Have you ever delegated a responsibility to someone who didn’t follow through? Or who didn’t care to do it the way you wanted it done?

God has made pastors overseers of His flock. (By extension, this applies also to staff who assist the pastor.)

Take heed therefore unto yourselves, and to all the flock, over the which the Holy Ghost hath made you overseers, to feed the church of God, which he hath purchased with his own blood.—Acts 20:28

Since the Holy Spirit has so entrusted us by delegating to us the responsibility to lead and serve His people, should we not be sure we are effective in this aspect of our role? That we are leading in a way that mirrors the heart of Christ for His people?

So what makes a leader an effective overseer? It is one who…

1. Recognizes Christ’s Ownership

When it comes to local church ministry, you must be convinced you are working with Christ’s purchased possession. It is His flock, which He “purchased with his own blood.”

This conviction draws two conclusions: First, when you recognize Christ’s ownership, you take your commission seriously. A leader who gives less than his best doesn’t just have a motivation problem; he has a spiritual problem.

Second, you recognize that you are accountable to the Lord. If He owns the flock (and He does), your oversight is in His stead. It is not given to you as an opportunity to build your name, platform, or reputation. It is given to you to lead those in your care as you promote and honor Jesus.

2. Accepts Responsibility

You must also be convinced that it is the Holy Spirit who put you in the position in which you serve. Acts 20:28 says, “over the which the Holy Ghost hath made you overseers.” When you know that your calling is of God, you will be able to embrace the responsibilities that come with it.

An overseeing leader who accepts responsibility will move forward with courage, faith, and a bias for action—courage to face the facts as they are, faith to believe God can use you to make a difference, and action to put feet to your faith.

3. Develops a Strategy

Plain and simple, overseeing requires planning. The leader who thinks he can be effective by just winging it, is mistaken. From sermon topics to Sunday school visits to setting personal and ministry goals, an effective overseer develops a strategy to accomplish the responsibilities he has been given by God.

Of course, implementing a strategy requires more than a pen and paper. It takes full engagement. Thus, an effective overseer not only plans ahead, but he fully engages in following through on the plans he believes are honoring to God.

4. Intervenes When Necessary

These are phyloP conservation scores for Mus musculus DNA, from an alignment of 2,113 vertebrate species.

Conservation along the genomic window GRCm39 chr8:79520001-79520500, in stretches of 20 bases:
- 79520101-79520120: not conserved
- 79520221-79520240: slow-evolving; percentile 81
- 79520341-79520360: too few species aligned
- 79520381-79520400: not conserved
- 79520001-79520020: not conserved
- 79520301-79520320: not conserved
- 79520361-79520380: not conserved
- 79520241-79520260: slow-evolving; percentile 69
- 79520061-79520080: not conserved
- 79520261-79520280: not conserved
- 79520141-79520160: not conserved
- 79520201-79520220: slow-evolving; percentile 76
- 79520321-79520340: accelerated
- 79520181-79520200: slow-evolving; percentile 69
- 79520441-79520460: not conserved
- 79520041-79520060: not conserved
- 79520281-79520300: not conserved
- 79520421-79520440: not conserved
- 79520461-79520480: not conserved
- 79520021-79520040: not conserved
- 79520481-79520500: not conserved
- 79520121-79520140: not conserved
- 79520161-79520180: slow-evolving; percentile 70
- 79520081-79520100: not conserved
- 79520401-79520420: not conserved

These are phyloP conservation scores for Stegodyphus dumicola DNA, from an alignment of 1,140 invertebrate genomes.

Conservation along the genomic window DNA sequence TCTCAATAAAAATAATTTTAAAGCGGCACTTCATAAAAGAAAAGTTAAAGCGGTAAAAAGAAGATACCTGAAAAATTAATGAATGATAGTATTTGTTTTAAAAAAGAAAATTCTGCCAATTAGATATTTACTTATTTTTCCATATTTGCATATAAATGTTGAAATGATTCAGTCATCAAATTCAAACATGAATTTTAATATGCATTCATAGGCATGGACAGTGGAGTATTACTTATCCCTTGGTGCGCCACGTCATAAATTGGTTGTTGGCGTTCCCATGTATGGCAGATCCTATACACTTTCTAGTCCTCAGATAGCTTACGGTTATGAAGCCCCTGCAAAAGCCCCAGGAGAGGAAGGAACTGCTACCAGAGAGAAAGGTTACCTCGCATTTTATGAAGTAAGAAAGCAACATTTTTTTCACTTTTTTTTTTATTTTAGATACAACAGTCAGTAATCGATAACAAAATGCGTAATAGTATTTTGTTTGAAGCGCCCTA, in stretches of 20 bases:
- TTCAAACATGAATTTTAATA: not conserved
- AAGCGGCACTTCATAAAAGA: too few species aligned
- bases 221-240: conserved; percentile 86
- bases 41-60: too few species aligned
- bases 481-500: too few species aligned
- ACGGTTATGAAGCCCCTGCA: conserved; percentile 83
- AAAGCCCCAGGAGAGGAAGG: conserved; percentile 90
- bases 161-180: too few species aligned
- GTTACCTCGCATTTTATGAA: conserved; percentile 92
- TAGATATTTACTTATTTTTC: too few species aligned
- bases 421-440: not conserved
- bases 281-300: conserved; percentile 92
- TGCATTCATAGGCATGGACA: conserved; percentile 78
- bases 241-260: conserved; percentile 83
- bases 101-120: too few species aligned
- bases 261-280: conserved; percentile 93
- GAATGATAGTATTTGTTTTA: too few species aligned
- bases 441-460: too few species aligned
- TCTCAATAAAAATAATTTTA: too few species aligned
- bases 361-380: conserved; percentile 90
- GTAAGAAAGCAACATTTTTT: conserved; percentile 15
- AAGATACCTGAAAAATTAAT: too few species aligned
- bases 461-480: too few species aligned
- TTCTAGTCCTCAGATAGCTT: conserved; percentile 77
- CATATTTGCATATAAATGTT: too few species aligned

There are two parts to timely intervention: First, identify vulnerability in its earliest stages. Don’t wait until a small problem becomes a catastrophe. Learn to recognize early on where problems are likely to develop, and carefully monitor those areas.

Some of this comes with experience. Some of it comes from being wise enough to ask others who have experience. But either way, don’t ignore the early signs of something that is not going according to plan. Have checkpoints in place so you can identify early vulnerabilities.

Second, intervene as God leads you. Don’t know about a problem in your area of leadership and do nothing. But also, don’t do something in the flesh. Be sensitive to the leadership of the Holy Spirit.

5. Endures through Hardness

Years ago I heard a quote that has resonated deeply with me: “The furnace that forges leadership burns steadily, and this is particularly true among those charged with very large responsibility.”

Life is hard for everyone. But accepting the God-given responsibilities of leadership brings added difficulties. And this is not just the added burden of administration or the criticisms that come with it (although it includes that), but the added character refinement God brings into a leader’s life.

There will be seasons of burden bearing and seasons of trials. An effective overseer learns to trust the Lord and endure. “Thou therefore endure hardness, as a good soldier of Jesus Christ” (2 Timothy 2:3).

If God has given you an area of oversight, don’t figure you can just do your best and hope it all works out. Remember Christ is the owner of the church. Accept the responsibility He has given you. Prayerfully and purposefully develop a strategy to minister to the needs of those you serve. Stay engaged and be willing to adjust that plan as you go. And commit now to endure hardness along the way. Any moment of difficulty will be worth it all when “the chief Shepherd shall appear” and “ye shall receive a crown of glory that fadeth not away” (1 Peter 5:4).

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